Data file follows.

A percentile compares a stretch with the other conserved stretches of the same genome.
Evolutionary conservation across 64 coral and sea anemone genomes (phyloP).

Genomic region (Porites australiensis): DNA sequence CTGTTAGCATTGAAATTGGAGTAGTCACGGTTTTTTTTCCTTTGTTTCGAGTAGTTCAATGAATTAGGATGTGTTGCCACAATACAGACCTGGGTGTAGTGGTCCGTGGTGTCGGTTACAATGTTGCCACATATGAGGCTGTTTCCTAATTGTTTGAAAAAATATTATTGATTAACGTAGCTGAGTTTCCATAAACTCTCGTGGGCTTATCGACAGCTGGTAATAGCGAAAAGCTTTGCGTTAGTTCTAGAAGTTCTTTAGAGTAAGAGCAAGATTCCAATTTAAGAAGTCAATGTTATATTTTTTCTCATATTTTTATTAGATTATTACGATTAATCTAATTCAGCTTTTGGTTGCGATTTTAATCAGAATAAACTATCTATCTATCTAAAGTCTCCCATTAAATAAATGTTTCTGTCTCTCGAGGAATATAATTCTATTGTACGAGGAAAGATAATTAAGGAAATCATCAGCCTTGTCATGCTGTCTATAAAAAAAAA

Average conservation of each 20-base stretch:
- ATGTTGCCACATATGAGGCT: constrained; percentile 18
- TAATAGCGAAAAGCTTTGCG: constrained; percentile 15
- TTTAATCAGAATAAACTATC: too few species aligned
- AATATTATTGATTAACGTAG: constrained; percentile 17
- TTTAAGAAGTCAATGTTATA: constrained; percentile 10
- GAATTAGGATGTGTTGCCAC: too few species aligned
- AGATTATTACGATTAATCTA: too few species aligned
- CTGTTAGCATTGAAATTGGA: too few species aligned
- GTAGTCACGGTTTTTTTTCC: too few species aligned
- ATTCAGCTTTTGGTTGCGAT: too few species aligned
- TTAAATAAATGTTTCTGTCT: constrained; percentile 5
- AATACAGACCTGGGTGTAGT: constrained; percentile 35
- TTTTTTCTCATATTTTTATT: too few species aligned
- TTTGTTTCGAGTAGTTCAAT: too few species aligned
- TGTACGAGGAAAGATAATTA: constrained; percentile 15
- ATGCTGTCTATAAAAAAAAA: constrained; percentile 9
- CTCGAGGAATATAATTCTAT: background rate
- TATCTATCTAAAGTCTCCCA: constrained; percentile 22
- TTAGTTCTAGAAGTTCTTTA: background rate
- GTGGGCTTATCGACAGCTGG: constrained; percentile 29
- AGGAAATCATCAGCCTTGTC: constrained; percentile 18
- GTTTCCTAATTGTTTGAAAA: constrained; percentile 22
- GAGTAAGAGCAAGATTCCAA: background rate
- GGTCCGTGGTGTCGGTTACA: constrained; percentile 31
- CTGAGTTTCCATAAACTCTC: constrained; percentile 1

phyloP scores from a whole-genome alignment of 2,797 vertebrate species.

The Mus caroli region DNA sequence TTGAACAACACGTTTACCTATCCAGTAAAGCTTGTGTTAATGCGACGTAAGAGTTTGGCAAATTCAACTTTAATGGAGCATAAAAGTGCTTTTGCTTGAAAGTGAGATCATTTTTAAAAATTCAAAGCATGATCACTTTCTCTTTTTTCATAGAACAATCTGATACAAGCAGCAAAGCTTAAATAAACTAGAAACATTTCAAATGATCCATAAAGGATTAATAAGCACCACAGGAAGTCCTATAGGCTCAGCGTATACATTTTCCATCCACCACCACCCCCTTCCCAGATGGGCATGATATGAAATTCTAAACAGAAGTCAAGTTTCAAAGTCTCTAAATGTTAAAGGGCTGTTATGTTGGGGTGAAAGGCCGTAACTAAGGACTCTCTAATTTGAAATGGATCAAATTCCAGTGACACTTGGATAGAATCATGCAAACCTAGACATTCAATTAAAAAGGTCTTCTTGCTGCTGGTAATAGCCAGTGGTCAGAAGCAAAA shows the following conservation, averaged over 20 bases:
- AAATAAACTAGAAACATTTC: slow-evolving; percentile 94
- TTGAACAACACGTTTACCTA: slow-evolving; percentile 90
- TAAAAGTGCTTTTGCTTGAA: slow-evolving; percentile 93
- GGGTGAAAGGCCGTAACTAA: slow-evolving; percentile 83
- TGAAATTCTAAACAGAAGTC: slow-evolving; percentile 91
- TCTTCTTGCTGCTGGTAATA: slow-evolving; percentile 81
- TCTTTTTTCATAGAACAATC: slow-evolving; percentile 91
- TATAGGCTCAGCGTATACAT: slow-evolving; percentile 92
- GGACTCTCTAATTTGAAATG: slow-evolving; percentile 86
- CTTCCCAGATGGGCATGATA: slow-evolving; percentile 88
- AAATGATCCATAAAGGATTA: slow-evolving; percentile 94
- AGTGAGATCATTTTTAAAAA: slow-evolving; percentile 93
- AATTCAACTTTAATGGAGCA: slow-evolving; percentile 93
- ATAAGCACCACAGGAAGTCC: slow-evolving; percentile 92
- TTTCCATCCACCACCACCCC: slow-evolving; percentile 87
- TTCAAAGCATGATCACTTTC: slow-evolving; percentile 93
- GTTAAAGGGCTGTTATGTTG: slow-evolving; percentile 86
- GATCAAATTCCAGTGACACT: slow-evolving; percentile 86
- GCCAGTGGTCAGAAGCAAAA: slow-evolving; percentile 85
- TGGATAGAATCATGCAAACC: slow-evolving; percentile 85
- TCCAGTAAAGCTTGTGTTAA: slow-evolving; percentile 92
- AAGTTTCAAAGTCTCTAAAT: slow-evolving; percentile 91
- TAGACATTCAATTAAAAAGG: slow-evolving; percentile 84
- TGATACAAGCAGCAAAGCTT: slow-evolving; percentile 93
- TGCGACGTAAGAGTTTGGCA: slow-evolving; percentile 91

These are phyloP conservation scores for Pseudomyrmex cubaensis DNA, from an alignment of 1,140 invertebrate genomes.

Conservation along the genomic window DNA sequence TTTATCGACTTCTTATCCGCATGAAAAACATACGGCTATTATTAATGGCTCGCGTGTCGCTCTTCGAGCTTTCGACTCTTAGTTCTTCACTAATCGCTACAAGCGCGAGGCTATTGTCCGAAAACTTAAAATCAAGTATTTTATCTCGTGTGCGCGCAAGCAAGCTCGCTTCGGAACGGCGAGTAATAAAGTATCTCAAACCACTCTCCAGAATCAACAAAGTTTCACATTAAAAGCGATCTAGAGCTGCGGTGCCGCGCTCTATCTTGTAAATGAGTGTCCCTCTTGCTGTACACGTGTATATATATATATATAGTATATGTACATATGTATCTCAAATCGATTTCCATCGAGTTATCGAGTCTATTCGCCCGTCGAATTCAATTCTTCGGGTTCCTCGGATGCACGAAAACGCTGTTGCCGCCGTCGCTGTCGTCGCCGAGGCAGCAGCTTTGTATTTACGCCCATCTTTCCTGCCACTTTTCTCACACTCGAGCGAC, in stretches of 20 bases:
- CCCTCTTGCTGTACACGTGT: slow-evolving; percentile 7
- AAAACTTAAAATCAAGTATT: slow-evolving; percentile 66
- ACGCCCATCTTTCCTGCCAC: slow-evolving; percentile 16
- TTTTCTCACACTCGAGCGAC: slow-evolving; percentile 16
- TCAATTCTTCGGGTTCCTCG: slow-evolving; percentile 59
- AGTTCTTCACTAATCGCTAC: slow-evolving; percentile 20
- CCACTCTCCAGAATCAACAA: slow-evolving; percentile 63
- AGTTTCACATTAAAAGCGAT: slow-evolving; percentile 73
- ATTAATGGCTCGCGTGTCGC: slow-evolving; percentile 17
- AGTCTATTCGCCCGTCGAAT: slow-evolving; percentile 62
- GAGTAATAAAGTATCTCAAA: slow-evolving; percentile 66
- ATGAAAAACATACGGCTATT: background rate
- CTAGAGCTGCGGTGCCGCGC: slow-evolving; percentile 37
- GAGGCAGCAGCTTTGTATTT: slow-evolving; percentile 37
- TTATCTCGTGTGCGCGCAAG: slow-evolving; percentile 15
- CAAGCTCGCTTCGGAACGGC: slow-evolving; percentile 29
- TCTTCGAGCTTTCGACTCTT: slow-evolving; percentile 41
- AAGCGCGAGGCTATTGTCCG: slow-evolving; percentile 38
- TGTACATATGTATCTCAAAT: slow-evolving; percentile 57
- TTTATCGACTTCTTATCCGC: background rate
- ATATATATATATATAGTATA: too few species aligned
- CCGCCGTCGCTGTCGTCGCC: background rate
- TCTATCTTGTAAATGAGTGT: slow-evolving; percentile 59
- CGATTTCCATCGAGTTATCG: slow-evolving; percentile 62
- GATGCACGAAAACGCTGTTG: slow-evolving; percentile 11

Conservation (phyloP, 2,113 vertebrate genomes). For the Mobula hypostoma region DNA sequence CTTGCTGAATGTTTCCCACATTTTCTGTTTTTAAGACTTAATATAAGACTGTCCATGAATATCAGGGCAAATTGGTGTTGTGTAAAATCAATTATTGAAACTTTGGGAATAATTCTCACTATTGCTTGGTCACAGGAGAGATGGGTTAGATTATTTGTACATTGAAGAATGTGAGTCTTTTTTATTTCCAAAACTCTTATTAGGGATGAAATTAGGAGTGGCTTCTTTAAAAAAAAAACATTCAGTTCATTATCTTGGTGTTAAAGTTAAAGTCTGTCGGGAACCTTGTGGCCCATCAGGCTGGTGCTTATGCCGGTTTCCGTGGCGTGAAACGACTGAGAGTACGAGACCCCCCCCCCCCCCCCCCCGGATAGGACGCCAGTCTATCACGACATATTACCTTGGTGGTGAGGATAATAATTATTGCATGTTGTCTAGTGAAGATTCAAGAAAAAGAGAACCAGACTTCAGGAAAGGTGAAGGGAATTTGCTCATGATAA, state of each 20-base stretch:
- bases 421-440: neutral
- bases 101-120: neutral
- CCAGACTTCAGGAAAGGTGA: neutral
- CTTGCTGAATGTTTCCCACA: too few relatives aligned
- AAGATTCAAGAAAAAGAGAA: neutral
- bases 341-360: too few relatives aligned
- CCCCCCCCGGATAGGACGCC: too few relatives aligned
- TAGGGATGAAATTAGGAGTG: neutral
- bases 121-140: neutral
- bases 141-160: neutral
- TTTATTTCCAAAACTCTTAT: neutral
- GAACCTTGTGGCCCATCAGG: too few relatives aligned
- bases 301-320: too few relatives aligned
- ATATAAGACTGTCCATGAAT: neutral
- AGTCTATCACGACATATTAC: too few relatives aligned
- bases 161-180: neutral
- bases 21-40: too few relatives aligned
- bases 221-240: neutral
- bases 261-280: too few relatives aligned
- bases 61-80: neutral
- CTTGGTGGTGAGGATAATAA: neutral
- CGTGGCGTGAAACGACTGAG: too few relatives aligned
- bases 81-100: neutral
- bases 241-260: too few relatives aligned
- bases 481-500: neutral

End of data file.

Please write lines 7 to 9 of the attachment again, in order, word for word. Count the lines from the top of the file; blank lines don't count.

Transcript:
- TTTAATCAGAATAAACTATC: too few species aligned
- AATATTATTGATTAACGTAG: constrained; percentile 17
- TTTAAGAAGTCAATGTTATA: constrained; percentile 10